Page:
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New Implant "Mops Up" Wandering Cancer Cells

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Caroline Reid

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2308 New Implant "Mops Up" Wandering Cancer Cells
The tiny, sponge-like implants "mop up" wandering cancer cells. University of Michigan.

Scientists have made a sponge-like implant that mops up wandering cancer cells. These unassuming little white discs may change the face of cancer detection as we know it.

“This could be the canary in the coal mine,” Lonnie Shea, from the University of Michigan, told New Scientist


Shea and a breast cancer surgeon, Jacqueline Jeruss, noticed that patients with breast cancer often came into the hospital because of one common symptom: breathlessness, which indicated that the breast cancer had already spread to the lungs. This prompted the researchers to try to find a way of detecting the spread of cancer cells (called metastasis) before patients exhibit symptoms.

The team created an implant designed to attract cancer cells that have spread from the initial tumor. The findings are published in Nature Communications.

The scaffold-like implant is five millimeters (0.2 inches) in diameter and is made of an inert, porous biomaterial that is already in use in medical devices. It was loaded with a signaling molecule and inserted under the skin or in abdominal fat of mice with a form of breast cancer. Two weeks after insertion, cancer cells were found in the implants. 

The implant acts as bait. The signaling molecule, CCL22, attracts certain immune cells and these in turn recruit metastatic cells (cancer cells on the move), which are "mopped up" by the implant.


The device had some additional benefits for the mice. By capturing cancer cells, it also reduced their presence at other sites around the body. After 28 days the tumor burden in the lung was around 88% lower in mice with the implant.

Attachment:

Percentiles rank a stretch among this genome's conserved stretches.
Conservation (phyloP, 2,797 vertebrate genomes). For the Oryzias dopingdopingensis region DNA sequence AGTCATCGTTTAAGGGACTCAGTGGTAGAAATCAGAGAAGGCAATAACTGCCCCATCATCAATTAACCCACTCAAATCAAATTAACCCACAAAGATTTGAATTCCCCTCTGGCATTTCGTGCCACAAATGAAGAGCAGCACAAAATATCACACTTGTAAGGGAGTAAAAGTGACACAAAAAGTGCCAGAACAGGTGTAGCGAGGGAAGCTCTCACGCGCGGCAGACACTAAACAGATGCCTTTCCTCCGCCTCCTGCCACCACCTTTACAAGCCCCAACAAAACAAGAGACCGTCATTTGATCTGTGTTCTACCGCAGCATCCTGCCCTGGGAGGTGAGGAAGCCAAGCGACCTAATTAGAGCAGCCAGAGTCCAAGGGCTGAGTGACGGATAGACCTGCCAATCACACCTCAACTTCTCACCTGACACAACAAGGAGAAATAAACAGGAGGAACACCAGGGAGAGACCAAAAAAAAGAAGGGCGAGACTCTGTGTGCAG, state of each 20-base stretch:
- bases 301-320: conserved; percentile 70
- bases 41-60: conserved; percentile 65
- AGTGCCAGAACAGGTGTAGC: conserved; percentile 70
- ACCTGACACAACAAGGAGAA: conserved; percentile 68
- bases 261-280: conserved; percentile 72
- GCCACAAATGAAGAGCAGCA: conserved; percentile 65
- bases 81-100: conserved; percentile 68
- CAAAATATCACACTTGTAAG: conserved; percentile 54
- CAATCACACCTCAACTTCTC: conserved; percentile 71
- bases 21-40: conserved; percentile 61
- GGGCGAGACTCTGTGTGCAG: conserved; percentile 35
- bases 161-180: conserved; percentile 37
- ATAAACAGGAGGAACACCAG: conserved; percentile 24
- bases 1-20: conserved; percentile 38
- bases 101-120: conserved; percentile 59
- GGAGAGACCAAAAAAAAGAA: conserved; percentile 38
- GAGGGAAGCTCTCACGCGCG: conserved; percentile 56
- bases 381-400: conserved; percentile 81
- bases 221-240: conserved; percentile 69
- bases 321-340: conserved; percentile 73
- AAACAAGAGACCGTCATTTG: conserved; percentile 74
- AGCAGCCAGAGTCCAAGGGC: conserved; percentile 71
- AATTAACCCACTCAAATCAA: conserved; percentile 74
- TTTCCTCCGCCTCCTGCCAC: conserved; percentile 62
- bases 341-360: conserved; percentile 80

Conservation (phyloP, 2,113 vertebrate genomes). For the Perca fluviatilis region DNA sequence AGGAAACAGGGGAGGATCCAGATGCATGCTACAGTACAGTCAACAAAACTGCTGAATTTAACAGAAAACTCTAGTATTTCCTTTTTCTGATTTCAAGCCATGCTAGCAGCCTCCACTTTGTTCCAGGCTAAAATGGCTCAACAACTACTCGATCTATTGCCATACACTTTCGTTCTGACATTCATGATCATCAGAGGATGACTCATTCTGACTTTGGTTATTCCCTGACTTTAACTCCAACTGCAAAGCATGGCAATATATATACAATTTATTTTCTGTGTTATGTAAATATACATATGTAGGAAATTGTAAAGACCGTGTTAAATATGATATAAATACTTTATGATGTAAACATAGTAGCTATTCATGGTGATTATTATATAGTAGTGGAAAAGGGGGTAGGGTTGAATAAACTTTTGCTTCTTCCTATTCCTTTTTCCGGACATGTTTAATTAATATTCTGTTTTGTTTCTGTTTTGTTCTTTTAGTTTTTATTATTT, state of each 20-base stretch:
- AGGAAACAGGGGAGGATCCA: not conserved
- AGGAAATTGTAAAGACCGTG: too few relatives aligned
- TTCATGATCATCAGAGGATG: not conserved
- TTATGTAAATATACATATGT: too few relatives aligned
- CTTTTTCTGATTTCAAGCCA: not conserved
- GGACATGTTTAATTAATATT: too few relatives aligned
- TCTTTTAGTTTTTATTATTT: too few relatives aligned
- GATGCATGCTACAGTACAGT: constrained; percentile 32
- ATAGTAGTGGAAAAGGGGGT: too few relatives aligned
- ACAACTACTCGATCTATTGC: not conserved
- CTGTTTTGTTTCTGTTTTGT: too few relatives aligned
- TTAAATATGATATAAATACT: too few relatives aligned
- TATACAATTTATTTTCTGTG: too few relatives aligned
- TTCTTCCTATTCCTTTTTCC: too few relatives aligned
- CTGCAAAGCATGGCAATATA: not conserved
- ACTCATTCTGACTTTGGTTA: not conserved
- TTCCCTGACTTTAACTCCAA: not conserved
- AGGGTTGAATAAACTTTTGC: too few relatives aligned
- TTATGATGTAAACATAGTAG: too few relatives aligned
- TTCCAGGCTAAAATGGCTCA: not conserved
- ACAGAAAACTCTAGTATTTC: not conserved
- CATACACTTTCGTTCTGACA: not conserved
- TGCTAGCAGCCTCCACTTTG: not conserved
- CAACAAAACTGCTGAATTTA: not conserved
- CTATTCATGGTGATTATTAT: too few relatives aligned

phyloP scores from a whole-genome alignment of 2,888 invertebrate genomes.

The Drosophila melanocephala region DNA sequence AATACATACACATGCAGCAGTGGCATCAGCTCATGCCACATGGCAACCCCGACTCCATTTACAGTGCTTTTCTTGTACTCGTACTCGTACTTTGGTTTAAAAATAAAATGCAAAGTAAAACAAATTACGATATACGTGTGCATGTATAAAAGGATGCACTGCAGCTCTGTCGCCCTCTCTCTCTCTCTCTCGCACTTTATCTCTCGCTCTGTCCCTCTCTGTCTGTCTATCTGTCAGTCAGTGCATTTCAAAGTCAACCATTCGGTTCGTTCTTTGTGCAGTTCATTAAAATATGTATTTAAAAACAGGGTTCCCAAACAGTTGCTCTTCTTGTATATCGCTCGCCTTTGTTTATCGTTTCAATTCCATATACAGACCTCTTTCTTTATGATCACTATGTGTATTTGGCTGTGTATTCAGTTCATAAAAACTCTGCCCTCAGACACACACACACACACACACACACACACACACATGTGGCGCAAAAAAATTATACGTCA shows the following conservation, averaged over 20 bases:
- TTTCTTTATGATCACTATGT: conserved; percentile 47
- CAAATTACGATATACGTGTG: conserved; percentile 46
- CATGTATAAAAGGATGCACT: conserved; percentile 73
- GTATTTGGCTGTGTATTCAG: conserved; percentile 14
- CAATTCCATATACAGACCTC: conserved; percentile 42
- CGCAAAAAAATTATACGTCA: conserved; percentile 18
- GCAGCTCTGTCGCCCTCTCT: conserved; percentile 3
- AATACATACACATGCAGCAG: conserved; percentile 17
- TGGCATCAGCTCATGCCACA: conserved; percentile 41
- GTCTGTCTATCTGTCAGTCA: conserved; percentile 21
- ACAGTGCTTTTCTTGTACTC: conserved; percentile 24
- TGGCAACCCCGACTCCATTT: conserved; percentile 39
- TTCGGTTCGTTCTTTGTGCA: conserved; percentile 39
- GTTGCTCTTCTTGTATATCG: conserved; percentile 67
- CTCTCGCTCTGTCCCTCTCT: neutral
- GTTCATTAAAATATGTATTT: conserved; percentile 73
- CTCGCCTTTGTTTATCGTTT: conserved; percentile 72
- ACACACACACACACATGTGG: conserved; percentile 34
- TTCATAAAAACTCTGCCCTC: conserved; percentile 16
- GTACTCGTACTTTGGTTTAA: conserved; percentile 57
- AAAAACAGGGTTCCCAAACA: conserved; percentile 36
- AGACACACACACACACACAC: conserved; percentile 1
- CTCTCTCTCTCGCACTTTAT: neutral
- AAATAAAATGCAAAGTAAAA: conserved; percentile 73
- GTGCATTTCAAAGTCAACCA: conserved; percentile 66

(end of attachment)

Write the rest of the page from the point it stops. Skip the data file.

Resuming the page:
The researchers also found a way to detect the presence of cancer cells congregating on the implant without needing to remove it. They used a scanning technique (called optical coherence tomography) that can see a few millimeters through biological tissue – just deep enough to scan the implant through mouse skin. The cancer cells can be identified because they have a higher density than healthy cells. The tricky part will be using this image through human skin, which is thicker than mouse skin.

If the technique can be replicated in humans, the implant would be welcomed by doctors everywhere. Scientists have been looking for ways of detecting the spread of cancer cells for a long time. However, they are rare in the blood stream and difficult to detect as a result. This way, doctors could let the implant detect metastasis without needing to actively search for the spreading cells themselves.

There is still a lot more work to be done of course. "We need to see if metastatic cells will show up in the implant in humans like they did in the mice, and also if it's a safe procedure and that we can use the same imaging to detect cancer cells," Shea told the BBC. But even though it has so far only been tested in mice, the results are still very encouraging. 


Shea told New Scientist that the ideal future implant would be one that could be detectable while inside the body – maybe even with a smartphone


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